What you need to know:
- Lake Chad has shrunk and is now 10 per cent of what it was 47 years ago.
- In a speech to the UN General Assembly last year, President Muhammadu Buhari of Nigeria told the audience climate change was eating away the Lake.
- The plan, Buhari said, is to recharge Lake Chad through the diversion of rivers in the Congo Basin to empty their waters into the lake.
For years, Boko Haram were known to be the cause of violence, displacement and suffering in the Lake Chad Basin.
Now the locals have an unlikely ally - climate change.
With an estimated 40 million people scattered across various countries that share the basin, Lake Chad is now faced with changing weather patterns, all of which have added terror to the residents.
The region in northern central Africa, covers almost eight percent of the continent and spreads over seven countries of Nigeria, Niger, Algeria, Sudan, Central Africa, Chad and Cameroon.
About 20 percent of the total area of the Lake Chad basin, or 427,500 kilometres square, is called the Conventional Basin (42 percent in Chad, 28 percent in Niger, 21 percent in Nigeria and nine percent in Cameroon), overseen by a transboundary body called the Lake Chad Basin Commission.
Yet, the lake itself is in terminal depression, according to environmentalists. Four of the seven countries; Nigeria, Niger, Chad and Cameroon, directly share the waters of the lake sustaining agriculture and for other uses.
Before it showed its drying signs, countries here focused on Boko Haram. The terror merchants have killed about 39,000 people in Nigeria alone since 2009.
The vast area has become the theatre of insurgency as fighters of Boko Haram and Islamic State of West Africa Province IISWAP) have made life unbearable.
Boko Haram’s bid to Islamise Nigeria has largely been resisted by government security agencies. But the group has been relentless in their ambushes, sometimes kidnapping civilians across the countries.
Now they have to look over their shoulders for Boko Haram as they stare at shrivelling crop. The farms which used to rely on predictable rainfall and the lake’s waters are now degraded. The rain is not as certain as before.
According to the Food and Agricultural Organisation (FAO), Lake Chad is useful for irrigation, but also provides access to aquaculture and potable water for both human and livestock.
However, in 47 years, Lake Chad Basin has shrunk from 25,000 square kilometres to 2,000 square kilometres. Put simply, it is now 10 per cent of what it was 47 years ago.
In an interview, Mamman Nuhu, the Executive Secretary of Lake Chad Basin Commission, said the lake is losing what people seek in it for livelihoods.
“We are losing a lot of plant life and animals, including fish species. Farmers, herders and fishermen have lost their livelihoods.
“It’s a real crisis for us,” Nuhu, who also heads the joint taskforce of the basin countries against Boko Haram, said.
“In addition to the natural or physical environment, there are other equally important ‘environments’ which deserve attention in view of the role that they play in generating economic growth and in ensuring sustainable development which is the central issue of our concern,’ said Prof Alabi Adejara, a Nigerian environmentalist, referring to the importance of the lake to the region.
In this region, besides the destruction to economic and social infrastructure in the unending war, more than 10 million people, including two million Nigerians, Internally Displaced Persons (IDPs) are being held in camps in Nigeria, Chad, Cameroon and Niger.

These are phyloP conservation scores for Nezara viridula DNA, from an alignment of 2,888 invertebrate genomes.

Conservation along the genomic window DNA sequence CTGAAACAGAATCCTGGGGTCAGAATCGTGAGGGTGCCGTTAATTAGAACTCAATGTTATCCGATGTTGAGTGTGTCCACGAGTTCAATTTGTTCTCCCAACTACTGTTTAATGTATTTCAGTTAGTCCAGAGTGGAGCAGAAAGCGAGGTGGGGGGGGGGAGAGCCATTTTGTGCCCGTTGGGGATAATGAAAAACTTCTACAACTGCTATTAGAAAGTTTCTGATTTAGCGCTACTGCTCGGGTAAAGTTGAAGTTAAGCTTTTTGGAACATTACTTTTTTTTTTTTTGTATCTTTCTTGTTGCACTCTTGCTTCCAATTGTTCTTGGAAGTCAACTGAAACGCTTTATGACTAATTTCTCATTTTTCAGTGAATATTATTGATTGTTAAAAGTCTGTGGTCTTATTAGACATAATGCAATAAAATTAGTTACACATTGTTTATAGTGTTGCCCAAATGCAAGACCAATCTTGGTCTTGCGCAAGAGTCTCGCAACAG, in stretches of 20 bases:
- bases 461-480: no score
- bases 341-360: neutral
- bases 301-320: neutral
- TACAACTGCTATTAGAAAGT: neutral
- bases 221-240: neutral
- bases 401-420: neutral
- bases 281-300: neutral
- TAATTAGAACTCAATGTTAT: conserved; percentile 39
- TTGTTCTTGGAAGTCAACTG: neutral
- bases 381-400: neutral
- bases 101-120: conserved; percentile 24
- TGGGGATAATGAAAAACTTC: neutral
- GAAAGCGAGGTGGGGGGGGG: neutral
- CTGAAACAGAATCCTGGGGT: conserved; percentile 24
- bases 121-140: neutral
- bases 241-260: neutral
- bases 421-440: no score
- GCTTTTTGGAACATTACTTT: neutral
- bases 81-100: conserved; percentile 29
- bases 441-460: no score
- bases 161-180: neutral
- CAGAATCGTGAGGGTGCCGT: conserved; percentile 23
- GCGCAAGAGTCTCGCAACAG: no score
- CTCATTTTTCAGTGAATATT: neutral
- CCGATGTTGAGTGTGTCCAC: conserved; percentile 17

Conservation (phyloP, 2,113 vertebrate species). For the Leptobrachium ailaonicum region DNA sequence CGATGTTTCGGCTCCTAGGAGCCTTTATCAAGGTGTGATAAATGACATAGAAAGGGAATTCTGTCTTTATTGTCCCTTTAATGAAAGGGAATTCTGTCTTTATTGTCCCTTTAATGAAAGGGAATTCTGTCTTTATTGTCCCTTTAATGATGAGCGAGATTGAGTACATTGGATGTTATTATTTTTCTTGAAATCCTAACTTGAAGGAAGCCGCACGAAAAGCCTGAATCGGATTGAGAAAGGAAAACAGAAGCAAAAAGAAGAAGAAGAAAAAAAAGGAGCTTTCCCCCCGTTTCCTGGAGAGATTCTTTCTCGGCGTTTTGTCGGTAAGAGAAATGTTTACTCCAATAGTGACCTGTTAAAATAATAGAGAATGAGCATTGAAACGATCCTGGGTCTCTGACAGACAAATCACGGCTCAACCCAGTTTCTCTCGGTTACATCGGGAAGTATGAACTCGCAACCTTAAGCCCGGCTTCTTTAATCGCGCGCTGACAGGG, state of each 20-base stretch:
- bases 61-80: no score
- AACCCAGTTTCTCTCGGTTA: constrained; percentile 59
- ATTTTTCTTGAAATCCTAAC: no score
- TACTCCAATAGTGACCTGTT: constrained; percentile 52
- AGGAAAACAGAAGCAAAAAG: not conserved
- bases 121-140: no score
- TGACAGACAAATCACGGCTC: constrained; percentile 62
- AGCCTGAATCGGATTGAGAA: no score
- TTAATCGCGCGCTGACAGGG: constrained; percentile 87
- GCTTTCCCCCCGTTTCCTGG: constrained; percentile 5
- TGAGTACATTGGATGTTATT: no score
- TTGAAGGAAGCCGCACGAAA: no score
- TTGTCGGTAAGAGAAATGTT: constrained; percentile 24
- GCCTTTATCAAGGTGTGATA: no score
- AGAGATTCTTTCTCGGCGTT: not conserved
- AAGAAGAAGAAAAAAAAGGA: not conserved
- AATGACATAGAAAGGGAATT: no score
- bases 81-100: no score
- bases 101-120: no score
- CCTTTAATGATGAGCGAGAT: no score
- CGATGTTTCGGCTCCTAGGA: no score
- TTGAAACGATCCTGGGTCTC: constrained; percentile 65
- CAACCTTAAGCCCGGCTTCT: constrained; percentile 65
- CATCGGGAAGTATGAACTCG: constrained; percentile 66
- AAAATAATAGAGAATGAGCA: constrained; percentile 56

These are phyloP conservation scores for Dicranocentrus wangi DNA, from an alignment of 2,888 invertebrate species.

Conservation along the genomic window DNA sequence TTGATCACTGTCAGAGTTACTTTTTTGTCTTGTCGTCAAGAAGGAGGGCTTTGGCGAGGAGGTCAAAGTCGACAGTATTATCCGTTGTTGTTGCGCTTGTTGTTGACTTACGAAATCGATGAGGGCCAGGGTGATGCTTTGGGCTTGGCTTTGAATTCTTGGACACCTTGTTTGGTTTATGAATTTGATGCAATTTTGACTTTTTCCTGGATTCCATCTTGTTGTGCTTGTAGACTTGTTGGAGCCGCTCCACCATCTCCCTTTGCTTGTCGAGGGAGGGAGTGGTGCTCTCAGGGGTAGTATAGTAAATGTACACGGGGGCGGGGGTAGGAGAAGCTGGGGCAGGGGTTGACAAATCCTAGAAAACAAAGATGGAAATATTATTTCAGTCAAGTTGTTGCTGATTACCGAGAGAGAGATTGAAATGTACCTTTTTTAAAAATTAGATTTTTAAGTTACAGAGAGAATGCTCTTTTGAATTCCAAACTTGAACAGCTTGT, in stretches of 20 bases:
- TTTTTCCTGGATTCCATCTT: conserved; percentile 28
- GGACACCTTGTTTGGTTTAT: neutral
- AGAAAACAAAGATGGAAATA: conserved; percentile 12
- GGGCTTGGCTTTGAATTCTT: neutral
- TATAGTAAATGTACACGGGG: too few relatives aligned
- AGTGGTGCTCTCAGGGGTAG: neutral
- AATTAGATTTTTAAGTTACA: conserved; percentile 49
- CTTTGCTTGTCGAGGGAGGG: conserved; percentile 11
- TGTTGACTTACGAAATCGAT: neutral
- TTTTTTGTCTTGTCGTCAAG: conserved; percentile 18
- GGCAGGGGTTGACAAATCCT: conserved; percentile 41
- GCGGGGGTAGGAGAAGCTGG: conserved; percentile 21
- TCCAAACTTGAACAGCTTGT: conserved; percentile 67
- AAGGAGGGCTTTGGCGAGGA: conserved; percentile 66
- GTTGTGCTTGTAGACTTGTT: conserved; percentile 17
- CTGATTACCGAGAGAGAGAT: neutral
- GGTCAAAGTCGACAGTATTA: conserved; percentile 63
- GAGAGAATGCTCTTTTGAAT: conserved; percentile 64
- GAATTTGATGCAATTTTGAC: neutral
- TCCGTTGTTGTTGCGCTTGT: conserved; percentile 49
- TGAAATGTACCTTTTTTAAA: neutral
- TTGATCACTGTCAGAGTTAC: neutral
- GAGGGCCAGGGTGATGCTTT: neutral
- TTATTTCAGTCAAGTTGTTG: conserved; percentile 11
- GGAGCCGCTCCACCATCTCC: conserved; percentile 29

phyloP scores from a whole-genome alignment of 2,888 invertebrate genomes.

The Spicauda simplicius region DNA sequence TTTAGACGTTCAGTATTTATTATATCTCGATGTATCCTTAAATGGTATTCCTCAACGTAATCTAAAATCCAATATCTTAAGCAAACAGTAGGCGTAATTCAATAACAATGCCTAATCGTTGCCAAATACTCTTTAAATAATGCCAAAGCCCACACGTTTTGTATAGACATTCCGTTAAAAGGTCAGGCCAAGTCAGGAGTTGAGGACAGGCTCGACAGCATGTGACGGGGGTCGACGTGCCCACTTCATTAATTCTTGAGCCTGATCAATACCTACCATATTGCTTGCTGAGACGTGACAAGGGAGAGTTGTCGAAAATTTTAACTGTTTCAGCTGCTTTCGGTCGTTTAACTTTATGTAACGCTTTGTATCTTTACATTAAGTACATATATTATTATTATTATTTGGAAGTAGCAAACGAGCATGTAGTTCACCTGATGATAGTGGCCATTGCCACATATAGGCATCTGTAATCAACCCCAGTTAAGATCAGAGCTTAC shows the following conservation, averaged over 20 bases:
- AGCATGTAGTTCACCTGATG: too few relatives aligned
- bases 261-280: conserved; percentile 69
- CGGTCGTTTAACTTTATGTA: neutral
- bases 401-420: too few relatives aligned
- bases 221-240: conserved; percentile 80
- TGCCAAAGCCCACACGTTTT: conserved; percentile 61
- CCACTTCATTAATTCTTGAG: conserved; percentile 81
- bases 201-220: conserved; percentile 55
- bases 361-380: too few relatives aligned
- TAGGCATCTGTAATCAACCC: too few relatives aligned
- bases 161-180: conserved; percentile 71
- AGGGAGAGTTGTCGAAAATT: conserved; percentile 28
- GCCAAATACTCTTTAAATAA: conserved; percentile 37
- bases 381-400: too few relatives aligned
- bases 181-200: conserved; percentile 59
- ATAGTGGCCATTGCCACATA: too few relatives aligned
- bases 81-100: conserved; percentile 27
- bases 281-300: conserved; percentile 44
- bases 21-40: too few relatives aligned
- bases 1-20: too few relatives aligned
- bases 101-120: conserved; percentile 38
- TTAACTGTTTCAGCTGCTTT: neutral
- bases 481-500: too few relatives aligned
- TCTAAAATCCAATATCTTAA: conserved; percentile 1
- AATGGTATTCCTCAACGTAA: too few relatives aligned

The fighters have occupied a large portion of the Lake Chad region, making it difficult for agricultural and fishing activities and hampering economic and social activities.
Stephen O'Brien, former UN Under-Secretary-General for Humanitarian Affairs, told a Security Council meeting recently that that millions of people were in need of urgent food aid in the region.
Boko Haram's campaign ``is as much or now even more a humanitarian catastrophe’’ as climate change has added to the collateral damage, he said.
With the supports of European Union, US, UK and Germany and the African Union (AU), the Multinational Military Joint Task Force (MNJTF) comprising soldiers from Benin, Cameroon, Chad, Niger and Nigeria have been battling the insurgents.
The operations of the MNJTF have led to militarily progress in reducing the movement of Boko Haram and ISWAP by pushing them back into their sanctuaries.
Chad’s Chief of General Staff, Gen Tahir Erda Tahiro told a media briefing recently that: “If the states around Lake Chad agree on a new mission, there will surely be another contingent redeployed on the ground to finally crush the insurgents and contain the smuggling of small arms.”
In a speech to the UN General Assembly last year, President Muhammadu Buhari of Nigeria told the audience climate change was eating away the lake.
“We will continue to lead in efforts to have solid partnerships for the ecological restoration and recharge of the Lake,’’ but explained that none of the countries in the region could muster the financial resources to turnaround the situation.
The plan, Buhari said, is to recharge Lake Chad through the diversion of rivers in the Congo Basin to empty their waters into the lake.
The Lake Chad Basin Commission and Power China International Group have already signed a deal on the water transfer, Nigeria’s Ministry of Water Resources reported. The project has the potential of transferring 50 billion cubic metre of water annually to the Lake Chad through a series of dams in DRC, Republic of Congo and the Central African Republic.
If fully implemented, the project could lead to the development of a series of irrigated areas for crops, and livestock over an area of 50, 000 to 70, 000 kilometre square in the Sahel zone in Chad, North-East Nigeria, Northern Cameroon, and Niger, the ministry reported.